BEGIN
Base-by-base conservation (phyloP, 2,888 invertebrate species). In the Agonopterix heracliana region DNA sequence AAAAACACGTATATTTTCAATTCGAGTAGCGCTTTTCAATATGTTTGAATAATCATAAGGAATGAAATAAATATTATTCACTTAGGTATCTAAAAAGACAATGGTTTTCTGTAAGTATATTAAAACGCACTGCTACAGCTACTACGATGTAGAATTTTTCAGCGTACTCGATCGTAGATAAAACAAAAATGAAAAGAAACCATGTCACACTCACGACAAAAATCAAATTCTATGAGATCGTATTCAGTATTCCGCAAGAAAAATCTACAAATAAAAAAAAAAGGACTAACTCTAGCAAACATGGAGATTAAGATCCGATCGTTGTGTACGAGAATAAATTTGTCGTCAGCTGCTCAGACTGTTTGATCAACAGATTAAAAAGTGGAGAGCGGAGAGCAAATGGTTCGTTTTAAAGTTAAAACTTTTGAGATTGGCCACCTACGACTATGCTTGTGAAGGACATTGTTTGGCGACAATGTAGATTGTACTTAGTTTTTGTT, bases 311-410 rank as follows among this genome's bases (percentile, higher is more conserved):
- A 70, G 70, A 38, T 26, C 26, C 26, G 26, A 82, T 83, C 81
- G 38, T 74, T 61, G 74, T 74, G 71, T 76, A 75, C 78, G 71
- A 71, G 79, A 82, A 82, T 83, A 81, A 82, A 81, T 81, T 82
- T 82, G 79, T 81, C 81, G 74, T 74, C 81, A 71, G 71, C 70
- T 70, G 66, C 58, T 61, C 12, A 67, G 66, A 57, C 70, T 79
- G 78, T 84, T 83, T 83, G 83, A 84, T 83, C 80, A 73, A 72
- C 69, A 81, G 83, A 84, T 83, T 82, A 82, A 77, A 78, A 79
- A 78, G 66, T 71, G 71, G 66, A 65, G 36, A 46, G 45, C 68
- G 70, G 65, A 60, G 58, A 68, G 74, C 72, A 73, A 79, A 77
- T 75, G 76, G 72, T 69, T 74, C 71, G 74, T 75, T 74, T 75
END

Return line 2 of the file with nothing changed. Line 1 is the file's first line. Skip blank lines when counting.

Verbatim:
- A 70, G 70, A 38, T 26, C 26, C 26, G 26, A 82, T 83, C 81